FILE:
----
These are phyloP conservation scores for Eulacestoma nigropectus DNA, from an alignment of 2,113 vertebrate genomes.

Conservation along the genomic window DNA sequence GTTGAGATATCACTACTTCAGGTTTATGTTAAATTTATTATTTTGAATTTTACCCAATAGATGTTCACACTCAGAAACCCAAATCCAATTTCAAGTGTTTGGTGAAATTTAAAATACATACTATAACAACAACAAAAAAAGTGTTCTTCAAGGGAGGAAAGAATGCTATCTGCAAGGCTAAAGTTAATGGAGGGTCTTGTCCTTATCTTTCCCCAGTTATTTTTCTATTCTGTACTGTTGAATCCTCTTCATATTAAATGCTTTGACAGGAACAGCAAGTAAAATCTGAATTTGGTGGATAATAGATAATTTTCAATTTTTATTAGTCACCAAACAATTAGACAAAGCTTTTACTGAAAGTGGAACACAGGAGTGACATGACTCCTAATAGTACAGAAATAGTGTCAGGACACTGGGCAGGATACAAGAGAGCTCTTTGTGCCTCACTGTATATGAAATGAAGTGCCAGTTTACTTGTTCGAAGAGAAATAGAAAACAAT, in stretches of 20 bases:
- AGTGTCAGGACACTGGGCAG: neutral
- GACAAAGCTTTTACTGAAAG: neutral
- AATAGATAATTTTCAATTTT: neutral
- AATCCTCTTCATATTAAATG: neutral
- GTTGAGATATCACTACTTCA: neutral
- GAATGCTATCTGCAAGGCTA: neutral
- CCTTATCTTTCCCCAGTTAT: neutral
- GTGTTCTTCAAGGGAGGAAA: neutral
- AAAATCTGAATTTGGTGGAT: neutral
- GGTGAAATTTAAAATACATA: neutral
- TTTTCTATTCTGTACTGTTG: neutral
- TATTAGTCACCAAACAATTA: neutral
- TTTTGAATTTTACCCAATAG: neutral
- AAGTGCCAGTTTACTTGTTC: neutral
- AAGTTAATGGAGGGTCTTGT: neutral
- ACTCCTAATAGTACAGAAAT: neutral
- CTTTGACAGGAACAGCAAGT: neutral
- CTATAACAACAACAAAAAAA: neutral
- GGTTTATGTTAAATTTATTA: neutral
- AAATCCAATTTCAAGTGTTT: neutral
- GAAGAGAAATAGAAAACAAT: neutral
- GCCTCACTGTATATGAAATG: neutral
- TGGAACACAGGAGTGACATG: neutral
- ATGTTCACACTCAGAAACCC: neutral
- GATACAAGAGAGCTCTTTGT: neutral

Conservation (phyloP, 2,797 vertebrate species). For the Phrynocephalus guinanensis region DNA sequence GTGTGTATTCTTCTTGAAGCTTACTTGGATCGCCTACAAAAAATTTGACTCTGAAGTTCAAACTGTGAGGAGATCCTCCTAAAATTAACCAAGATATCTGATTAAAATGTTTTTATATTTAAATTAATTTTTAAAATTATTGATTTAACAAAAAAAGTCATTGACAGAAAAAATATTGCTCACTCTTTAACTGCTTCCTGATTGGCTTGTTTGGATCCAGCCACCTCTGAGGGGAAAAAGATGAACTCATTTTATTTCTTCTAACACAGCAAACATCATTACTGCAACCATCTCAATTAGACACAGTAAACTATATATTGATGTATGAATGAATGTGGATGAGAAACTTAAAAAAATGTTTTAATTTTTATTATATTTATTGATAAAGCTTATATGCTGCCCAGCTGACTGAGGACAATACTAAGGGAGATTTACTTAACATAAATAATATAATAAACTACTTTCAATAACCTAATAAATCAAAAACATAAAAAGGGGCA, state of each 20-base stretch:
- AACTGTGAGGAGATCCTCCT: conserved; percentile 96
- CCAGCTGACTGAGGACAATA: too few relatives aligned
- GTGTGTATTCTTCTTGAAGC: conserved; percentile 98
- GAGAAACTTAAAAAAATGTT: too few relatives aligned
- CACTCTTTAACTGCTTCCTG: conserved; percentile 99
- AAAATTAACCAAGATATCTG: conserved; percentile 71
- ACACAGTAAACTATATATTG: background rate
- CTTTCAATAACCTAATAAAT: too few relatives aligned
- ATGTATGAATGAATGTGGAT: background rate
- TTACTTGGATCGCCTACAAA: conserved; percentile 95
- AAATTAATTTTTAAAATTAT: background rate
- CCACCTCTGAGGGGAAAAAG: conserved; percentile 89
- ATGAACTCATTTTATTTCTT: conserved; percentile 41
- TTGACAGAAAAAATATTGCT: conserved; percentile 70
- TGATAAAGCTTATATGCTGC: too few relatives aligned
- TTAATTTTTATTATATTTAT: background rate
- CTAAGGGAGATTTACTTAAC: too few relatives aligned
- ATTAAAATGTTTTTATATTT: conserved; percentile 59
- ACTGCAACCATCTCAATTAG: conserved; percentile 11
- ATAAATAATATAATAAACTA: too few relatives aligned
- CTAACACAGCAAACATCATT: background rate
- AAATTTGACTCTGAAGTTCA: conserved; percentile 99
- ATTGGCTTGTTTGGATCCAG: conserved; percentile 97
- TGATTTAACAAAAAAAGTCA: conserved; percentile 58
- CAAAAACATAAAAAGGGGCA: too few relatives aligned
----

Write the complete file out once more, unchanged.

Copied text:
These are phyloP conservation scores for Eulacestoma nigropectus DNA, from an alignment of 2,113 vertebrate genomes.

Conservation along the genomic window DNA sequence GTTGAGATATCACTACTTCAGGTTTATGTTAAATTTATTATTTTGAATTTTACCCAATAGATGTTCACACTCAGAAACCCAAATCCAATTTCAAGTGTTTGGTGAAATTTAAAATACATACTATAACAACAACAAAAAAAGTGTTCTTCAAGGGAGGAAAGAATGCTATCTGCAAGGCTAAAGTTAATGGAGGGTCTTGTCCTTATCTTTCCCCAGTTATTTTTCTATTCTGTACTGTTGAATCCTCTTCATATTAAATGCTTTGACAGGAACAGCAAGTAAAATCTGAATTTGGTGGATAATAGATAATTTTCAATTTTTATTAGTCACCAAACAATTAGACAAAGCTTTTACTGAAAGTGGAACACAGGAGTGACATGACTCCTAATAGTACAGAAATAGTGTCAGGACACTGGGCAGGATACAAGAGAGCTCTTTGTGCCTCACTGTATATGAAATGAAGTGCCAGTTTACTTGTTCGAAGAGAAATAGAAAACAAT, in stretches of 20 bases:
- AGTGTCAGGACACTGGGCAG: neutral
- GACAAAGCTTTTACTGAAAG: neutral
- AATAGATAATTTTCAATTTT: neutral
- AATCCTCTTCATATTAAATG: neutral
- GTTGAGATATCACTACTTCA: neutral
- GAATGCTATCTGCAAGGCTA: neutral
- CCTTATCTTTCCCCAGTTAT: neutral
- GTGTTCTTCAAGGGAGGAAA: neutral
- AAAATCTGAATTTGGTGGAT: neutral
- GGTGAAATTTAAAATACATA: neutral
- TTTTCTATTCTGTACTGTTG: neutral
- TATTAGTCACCAAACAATTA: neutral
- TTTTGAATTTTACCCAATAG: neutral
- AAGTGCCAGTTTACTTGTTC: neutral
- AAGTTAATGGAGGGTCTTGT: neutral
- ACTCCTAATAGTACAGAAAT: neutral
- CTTTGACAGGAACAGCAAGT: neutral
- CTATAACAACAACAAAAAAA: neutral
- GGTTTATGTTAAATTTATTA: neutral
- AAATCCAATTTCAAGTGTTT: neutral
- GAAGAGAAATAGAAAACAAT: neutral
- GCCTCACTGTATATGAAATG: neutral
- TGGAACACAGGAGTGACATG: neutral
- ATGTTCACACTCAGAAACCC: neutral
- GATACAAGAGAGCTCTTTGT: neutral

Conservation (phyloP, 2,797 vertebrate species). For the Phrynocephalus guinanensis region DNA sequence GTGTGTATTCTTCTTGAAGCTTACTTGGATCGCCTACAAAAAATTTGACTCTGAAGTTCAAACTGTGAGGAGATCCTCCTAAAATTAACCAAGATATCTGATTAAAATGTTTTTATATTTAAATTAATTTTTAAAATTATTGATTTAACAAAAAAAGTCATTGACAGAAAAAATATTGCTCACTCTTTAACTGCTTCCTGATTGGCTTGTTTGGATCCAGCCACCTCTGAGGGGAAAAAGATGAACTCATTTTATTTCTTCTAACACAGCAAACATCATTACTGCAACCATCTCAATTAGACACAGTAAACTATATATTGATGTATGAATGAATGTGGATGAGAAACTTAAAAAAATGTTTTAATTTTTATTATATTTATTGATAAAGCTTATATGCTGCCCAGCTGACTGAGGACAATACTAAGGGAGATTTACTTAACATAAATAATATAATAAACTACTTTCAATAACCTAATAAATCAAAAACATAAAAAGGGGCA, state of each 20-base stretch:
- AACTGTGAGGAGATCCTCCT: conserved; percentile 96
- CCAGCTGACTGAGGACAATA: too few relatives aligned
- GTGTGTATTCTTCTTGAAGC: conserved; percentile 98
- GAGAAACTTAAAAAAATGTT: too few relatives aligned
- CACTCTTTAACTGCTTCCTG: conserved; percentile 99
- AAAATTAACCAAGATATCTG: conserved; percentile 71
- ACACAGTAAACTATATATTG: background rate
- CTTTCAATAACCTAATAAAT: too few relatives aligned
- ATGTATGAATGAATGTGGAT: background rate
- TTACTTGGATCGCCTACAAA: conserved; percentile 95
- AAATTAATTTTTAAAATTAT: background rate
- CCACCTCTGAGGGGAAAAAG: conserved; percentile 89
- ATGAACTCATTTTATTTCTT: conserved; percentile 41
- TTGACAGAAAAAATATTGCT: conserved; percentile 70
- TGATAAAGCTTATATGCTGC: too few relatives aligned
- TTAATTTTTATTATATTTAT: background rate
- CTAAGGGAGATTTACTTAAC: too few relatives aligned
- ATTAAAATGTTTTTATATTT: conserved; percentile 59
- ACTGCAACCATCTCAATTAG: conserved; percentile 11
- ATAAATAATATAATAAACTA: too few relatives aligned
- CTAACACAGCAAACATCATT: background rate
- AAATTTGACTCTGAAGTTCA: conserved; percentile 99
- ATTGGCTTGTTTGGATCCAG: conserved; percentile 97
- TGATTTAACAAAAAAAGTCA: conserved; percentile 58
- CAAAAACATAAAAAGGGGCA: too few relatives aligned